(Adds strategist quotes and details throughout; updates prices) * Canadian dollar falls 0.2% against the greenback * Canadian housing starts surge in June * Price of U.S. oil increases 0.3% * Canada's 10-year yield touches a five-week high at 1.594% By Fergal Smith TORONTO, July 9 (Reuters) - The Canadian dollar weakened to an eight-day low against its U.S. counterpart on Tuesday as the greenback broadly climbed and investors saw potential for the Bank of Canada to try to slow the currency's recent rally. The loonie has been the top-performing G10 currency this year as Canada's economy showed signs of picking up in recent months and traders bet that Bank of Canada Governor Stephen Poloz would cut interest rates at a slower pace than the Federal Reserve. "There could still be some trade-related threats for Canada and on that basis he (Poloz) may just want to cool down the market," said Amo Sahota, a director at Klarity FX in San Francisco. A stronger loonie could make Canada's exports less competitive, hurting the country's economy. The U.S. dollar gained against a basket of major currencies as investors reassessed their expectations of how much the Fed may cut interest rates this month. Fed Chief Jerome Powell is due to testify before Congress on Wednesday. The price of oil, one of Canada's major exports, was supported by Middle East tensions and OPEC supply cuts. U.S. crude oil futures settled 0.3% higher at $57.83 a barrel. At 4:14 p.m. (2014 GMT), the Canadian dollar was trading 0.2% lower at 1.3129 to the greenback, or 76.17 U.S. cents. The currency touched its weakest intraday level since July 1 at 1.3141. Speculators have turned bullish on the Canadian dollar for the first time since March 2018, data from the U.S. Commodity Futures Trading Commission and Reuters calculations showed on Monday. As of July 2, there were 6,293 contracts net long the loonie, a swing from 14,790 contracts net short the currency in the prior week. Canadian housing starts rose much more than expected in June, to a seasonally adjusted annualized rate of 245,657 units, the Canadian Mortgage and Housing Corp (CMHC) said. Separate data from Statistics Canada showed that the value of building permits fell by 13% in May from April, largely due to the value of permits in British Columbia returning to recent levels following a surge in April. Canadian government bond prices were higher across a steeper yield curve, with the two-year up 6 Canadian cents to yield 1.640% and the 10-year rising 1 Canadian cent to yield 1.579%. The 10-year yield touched its highest intraday since May 30 at 1.594%. (Reporting by Fergal Smith; Additional reporting by Levent Uslu; Editing by Peter Cooney)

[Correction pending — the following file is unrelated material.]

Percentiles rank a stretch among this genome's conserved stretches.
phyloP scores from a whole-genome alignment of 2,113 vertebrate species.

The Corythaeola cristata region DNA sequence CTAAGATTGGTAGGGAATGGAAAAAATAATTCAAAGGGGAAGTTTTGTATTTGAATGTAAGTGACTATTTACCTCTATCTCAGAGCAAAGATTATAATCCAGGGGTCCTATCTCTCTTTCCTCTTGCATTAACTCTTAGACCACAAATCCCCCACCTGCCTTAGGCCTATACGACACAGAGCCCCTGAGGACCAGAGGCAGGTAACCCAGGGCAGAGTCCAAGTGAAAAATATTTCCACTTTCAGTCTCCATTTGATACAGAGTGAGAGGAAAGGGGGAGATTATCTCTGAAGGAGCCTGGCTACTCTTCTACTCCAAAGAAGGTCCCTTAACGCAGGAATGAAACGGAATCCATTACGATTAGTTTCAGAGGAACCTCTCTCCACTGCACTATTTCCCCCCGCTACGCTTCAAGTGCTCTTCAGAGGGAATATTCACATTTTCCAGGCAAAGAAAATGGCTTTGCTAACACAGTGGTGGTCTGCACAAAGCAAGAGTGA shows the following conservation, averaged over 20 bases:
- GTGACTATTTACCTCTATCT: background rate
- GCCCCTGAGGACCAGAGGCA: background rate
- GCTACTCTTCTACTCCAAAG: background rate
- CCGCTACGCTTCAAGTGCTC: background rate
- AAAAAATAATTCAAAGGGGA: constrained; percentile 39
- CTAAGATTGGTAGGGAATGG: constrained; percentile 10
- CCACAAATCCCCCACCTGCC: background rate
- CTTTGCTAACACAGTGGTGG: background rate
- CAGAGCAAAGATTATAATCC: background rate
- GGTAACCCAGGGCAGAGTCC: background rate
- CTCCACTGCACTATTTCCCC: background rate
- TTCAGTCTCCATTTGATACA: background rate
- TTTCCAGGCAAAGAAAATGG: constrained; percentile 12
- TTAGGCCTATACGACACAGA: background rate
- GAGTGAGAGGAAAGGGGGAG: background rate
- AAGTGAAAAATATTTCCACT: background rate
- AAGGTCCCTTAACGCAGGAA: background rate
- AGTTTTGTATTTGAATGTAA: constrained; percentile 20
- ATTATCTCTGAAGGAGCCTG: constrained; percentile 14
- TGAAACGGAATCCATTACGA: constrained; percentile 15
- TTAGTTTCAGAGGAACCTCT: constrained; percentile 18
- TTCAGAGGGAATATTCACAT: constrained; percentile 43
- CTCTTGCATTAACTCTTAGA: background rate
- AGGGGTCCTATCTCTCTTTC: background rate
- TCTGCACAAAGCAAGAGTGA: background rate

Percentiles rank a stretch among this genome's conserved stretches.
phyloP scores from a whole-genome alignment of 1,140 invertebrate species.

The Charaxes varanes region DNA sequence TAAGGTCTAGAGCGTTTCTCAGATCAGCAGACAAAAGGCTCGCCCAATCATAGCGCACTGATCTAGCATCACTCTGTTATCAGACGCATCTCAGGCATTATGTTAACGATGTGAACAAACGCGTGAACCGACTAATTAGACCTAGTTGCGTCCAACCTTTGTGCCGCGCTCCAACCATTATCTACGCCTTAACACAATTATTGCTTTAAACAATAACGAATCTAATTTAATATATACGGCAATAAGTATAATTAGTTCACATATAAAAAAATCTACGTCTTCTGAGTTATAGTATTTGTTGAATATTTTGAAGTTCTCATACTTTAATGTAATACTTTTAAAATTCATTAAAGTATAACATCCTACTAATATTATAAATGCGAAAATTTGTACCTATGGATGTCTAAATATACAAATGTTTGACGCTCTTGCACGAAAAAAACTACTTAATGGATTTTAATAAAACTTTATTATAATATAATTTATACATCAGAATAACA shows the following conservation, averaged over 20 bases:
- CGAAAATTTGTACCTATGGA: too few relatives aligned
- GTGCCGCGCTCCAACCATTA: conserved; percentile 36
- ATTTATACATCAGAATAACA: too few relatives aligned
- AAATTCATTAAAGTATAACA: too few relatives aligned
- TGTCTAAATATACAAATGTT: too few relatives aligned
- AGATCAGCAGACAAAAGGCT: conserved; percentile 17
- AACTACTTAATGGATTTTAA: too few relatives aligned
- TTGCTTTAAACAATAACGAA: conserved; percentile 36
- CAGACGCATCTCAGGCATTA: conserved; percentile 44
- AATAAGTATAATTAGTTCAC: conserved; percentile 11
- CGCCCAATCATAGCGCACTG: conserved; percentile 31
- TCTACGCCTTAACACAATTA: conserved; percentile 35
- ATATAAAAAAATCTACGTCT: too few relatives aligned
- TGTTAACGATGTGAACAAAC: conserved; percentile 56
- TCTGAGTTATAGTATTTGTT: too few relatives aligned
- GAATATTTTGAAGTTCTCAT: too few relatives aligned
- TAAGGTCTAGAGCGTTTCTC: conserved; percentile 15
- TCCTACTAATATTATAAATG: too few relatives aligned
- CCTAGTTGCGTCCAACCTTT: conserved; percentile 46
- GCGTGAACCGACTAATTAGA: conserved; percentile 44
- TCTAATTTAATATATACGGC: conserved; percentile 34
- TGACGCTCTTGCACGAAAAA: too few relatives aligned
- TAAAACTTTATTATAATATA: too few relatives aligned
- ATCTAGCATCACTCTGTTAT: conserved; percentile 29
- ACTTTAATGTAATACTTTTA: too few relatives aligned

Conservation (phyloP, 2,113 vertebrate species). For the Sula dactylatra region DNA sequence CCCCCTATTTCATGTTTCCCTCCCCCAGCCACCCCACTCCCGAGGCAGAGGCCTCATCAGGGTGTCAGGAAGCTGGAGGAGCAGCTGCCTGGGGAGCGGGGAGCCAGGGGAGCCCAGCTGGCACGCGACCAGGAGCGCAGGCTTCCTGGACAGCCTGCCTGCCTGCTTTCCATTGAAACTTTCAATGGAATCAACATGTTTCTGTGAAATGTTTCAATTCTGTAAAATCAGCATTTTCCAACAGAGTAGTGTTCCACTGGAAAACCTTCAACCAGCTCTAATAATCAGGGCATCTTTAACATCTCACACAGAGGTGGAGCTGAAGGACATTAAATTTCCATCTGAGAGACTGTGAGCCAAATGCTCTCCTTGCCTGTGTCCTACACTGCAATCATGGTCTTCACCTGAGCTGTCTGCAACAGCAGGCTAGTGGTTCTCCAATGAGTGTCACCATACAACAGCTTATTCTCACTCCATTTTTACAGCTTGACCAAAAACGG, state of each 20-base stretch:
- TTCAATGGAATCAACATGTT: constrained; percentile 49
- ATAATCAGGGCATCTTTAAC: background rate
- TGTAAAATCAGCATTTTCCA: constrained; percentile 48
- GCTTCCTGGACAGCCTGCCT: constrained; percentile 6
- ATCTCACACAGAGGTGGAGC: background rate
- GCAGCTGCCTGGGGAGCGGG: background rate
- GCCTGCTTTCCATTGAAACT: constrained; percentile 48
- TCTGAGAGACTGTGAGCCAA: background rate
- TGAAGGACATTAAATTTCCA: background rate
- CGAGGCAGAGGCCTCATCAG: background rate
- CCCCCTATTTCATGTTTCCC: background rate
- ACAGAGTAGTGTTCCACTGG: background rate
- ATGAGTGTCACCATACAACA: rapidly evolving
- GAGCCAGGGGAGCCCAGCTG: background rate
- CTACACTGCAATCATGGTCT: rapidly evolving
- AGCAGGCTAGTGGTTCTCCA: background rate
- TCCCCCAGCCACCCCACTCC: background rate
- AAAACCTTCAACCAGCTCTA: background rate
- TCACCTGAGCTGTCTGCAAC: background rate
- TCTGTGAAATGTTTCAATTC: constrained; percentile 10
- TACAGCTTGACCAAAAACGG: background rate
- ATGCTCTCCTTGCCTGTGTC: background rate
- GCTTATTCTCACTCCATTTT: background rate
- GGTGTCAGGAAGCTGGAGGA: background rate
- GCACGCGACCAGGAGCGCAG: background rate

Our Standards: The Thomson Reuters Trust Principles.